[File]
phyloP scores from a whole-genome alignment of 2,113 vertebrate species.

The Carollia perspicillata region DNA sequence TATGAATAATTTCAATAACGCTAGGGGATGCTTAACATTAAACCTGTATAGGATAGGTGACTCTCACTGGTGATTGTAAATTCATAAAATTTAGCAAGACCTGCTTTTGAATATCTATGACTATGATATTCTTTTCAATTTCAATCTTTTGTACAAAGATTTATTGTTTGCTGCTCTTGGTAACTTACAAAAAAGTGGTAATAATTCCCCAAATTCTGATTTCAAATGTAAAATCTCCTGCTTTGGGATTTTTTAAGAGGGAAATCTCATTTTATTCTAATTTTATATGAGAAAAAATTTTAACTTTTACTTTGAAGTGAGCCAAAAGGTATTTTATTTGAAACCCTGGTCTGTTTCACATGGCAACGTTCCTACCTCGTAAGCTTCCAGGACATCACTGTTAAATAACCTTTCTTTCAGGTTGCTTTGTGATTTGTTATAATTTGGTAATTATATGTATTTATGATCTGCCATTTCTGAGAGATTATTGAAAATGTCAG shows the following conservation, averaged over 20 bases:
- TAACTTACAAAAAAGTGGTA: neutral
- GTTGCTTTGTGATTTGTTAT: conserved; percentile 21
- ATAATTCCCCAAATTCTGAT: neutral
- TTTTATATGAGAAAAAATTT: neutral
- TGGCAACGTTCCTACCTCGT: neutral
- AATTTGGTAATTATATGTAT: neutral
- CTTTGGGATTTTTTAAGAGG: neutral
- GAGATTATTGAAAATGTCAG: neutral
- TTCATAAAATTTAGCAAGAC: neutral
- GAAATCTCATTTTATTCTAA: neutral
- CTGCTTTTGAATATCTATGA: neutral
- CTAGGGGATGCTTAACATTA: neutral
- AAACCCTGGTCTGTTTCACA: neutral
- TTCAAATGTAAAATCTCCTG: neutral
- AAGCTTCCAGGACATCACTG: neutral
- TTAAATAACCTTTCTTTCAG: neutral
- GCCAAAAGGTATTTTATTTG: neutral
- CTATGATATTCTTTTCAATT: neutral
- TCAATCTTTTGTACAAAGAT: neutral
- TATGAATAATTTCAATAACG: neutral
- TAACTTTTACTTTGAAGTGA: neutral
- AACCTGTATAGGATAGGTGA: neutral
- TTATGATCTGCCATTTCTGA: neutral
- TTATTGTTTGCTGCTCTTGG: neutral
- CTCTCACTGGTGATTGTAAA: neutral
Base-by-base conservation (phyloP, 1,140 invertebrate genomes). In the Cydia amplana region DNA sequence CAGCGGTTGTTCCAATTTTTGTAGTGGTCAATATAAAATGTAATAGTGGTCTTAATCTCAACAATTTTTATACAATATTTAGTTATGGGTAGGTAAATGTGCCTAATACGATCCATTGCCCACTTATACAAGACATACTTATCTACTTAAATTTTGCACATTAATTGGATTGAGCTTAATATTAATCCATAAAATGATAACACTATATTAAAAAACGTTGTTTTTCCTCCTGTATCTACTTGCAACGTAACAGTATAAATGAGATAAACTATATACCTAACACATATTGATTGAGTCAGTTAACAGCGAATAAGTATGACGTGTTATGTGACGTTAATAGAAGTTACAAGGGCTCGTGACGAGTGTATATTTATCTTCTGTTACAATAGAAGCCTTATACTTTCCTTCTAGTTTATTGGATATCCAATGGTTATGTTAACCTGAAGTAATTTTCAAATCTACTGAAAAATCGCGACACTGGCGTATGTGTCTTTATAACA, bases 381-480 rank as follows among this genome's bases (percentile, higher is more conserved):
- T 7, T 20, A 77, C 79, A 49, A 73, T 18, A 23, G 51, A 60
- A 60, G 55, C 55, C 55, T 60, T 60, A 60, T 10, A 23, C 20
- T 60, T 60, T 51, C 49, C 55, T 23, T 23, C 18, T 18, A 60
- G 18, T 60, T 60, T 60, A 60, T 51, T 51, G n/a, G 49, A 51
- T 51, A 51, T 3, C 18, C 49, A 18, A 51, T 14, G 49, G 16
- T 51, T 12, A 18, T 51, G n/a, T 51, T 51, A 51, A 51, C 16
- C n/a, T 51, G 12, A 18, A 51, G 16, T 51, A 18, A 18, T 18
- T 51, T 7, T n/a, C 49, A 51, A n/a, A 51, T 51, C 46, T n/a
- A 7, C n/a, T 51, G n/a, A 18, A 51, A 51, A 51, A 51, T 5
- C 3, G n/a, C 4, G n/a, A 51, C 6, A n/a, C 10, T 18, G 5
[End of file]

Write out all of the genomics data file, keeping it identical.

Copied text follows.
phyloP scores from a whole-genome alignment of 2,113 vertebrate species.

The Carollia perspicillata region DNA sequence TATGAATAATTTCAATAACGCTAGGGGATGCTTAACATTAAACCTGTATAGGATAGGTGACTCTCACTGGTGATTGTAAATTCATAAAATTTAGCAAGACCTGCTTTTGAATATCTATGACTATGATATTCTTTTCAATTTCAATCTTTTGTACAAAGATTTATTGTTTGCTGCTCTTGGTAACTTACAAAAAAGTGGTAATAATTCCCCAAATTCTGATTTCAAATGTAAAATCTCCTGCTTTGGGATTTTTTAAGAGGGAAATCTCATTTTATTCTAATTTTATATGAGAAAAAATTTTAACTTTTACTTTGAAGTGAGCCAAAAGGTATTTTATTTGAAACCCTGGTCTGTTTCACATGGCAACGTTCCTACCTCGTAAGCTTCCAGGACATCACTGTTAAATAACCTTTCTTTCAGGTTGCTTTGTGATTTGTTATAATTTGGTAATTATATGTATTTATGATCTGCCATTTCTGAGAGATTATTGAAAATGTCAG shows the following conservation, averaged over 20 bases:
- TAACTTACAAAAAAGTGGTA: neutral
- GTTGCTTTGTGATTTGTTAT: conserved; percentile 21
- ATAATTCCCCAAATTCTGAT: neutral
- TTTTATATGAGAAAAAATTT: neutral
- TGGCAACGTTCCTACCTCGT: neutral
- AATTTGGTAATTATATGTAT: neutral
- CTTTGGGATTTTTTAAGAGG: neutral
- GAGATTATTGAAAATGTCAG: neutral
- TTCATAAAATTTAGCAAGAC: neutral
- GAAATCTCATTTTATTCTAA: neutral
- CTGCTTTTGAATATCTATGA: neutral
- CTAGGGGATGCTTAACATTA: neutral
- AAACCCTGGTCTGTTTCACA: neutral
- TTCAAATGTAAAATCTCCTG: neutral
- AAGCTTCCAGGACATCACTG: neutral
- TTAAATAACCTTTCTTTCAG: neutral
- GCCAAAAGGTATTTTATTTG: neutral
- CTATGATATTCTTTTCAATT: neutral
- TCAATCTTTTGTACAAAGAT: neutral
- TATGAATAATTTCAATAACG: neutral
- TAACTTTTACTTTGAAGTGA: neutral
- AACCTGTATAGGATAGGTGA: neutral
- TTATGATCTGCCATTTCTGA: neutral
- TTATTGTTTGCTGCTCTTGG: neutral
- CTCTCACTGGTGATTGTAAA: neutral
Base-by-base conservation (phyloP, 1,140 invertebrate genomes). In the Cydia amplana region DNA sequence CAGCGGTTGTTCCAATTTTTGTAGTGGTCAATATAAAATGTAATAGTGGTCTTAATCTCAACAATTTTTATACAATATTTAGTTATGGGTAGGTAAATGTGCCTAATACGATCCATTGCCCACTTATACAAGACATACTTATCTACTTAAATTTTGCACATTAATTGGATTGAGCTTAATATTAATCCATAAAATGATAACACTATATTAAAAAACGTTGTTTTTCCTCCTGTATCTACTTGCAACGTAACAGTATAAATGAGATAAACTATATACCTAACACATATTGATTGAGTCAGTTAACAGCGAATAAGTATGACGTGTTATGTGACGTTAATAGAAGTTACAAGGGCTCGTGACGAGTGTATATTTATCTTCTGTTACAATAGAAGCCTTATACTTTCCTTCTAGTTTATTGGATATCCAATGGTTATGTTAACCTGAAGTAATTTTCAAATCTACTGAAAAATCGCGACACTGGCGTATGTGTCTTTATAACA, bases 381-480 rank as follows among this genome's bases (percentile, higher is more conserved):
- T 7, T 20, A 77, C 79, A 49, A 73, T 18, A 23, G 51, A 60
- A 60, G 55, C 55, C 55, T 60, T 60, A 60, T 10, A 23, C 20
- T 60, T 60, T 51, C 49, C 55, T 23, T 23, C 18, T 18, A 60
- G 18, T 60, T 60, T 60, A 60, T 51, T 51, G n/a, G 49, A 51
- T 51, A 51, T 3, C 18, C 49, A 18, A 51, T 14, G 49, G 16
- T 51, T 12, A 18, T 51, G n/a, T 51, T 51, A 51, A 51, C 16
- C n/a, T 51, G 12, A 18, A 51, G 16, T 51, A 18, A 18, T 18
- T 51, T 7, T n/a, C 49, A 51, A n/a, A 51, T 51, C 46, T n/a
- A 7, C n/a, T 51, G n/a, A 18, A 51, A 51, A 51, A 51, T 5
- C 3, G n/a, C 4, G n/a, A 51, C 6, A n/a, C 10, T 18, G 5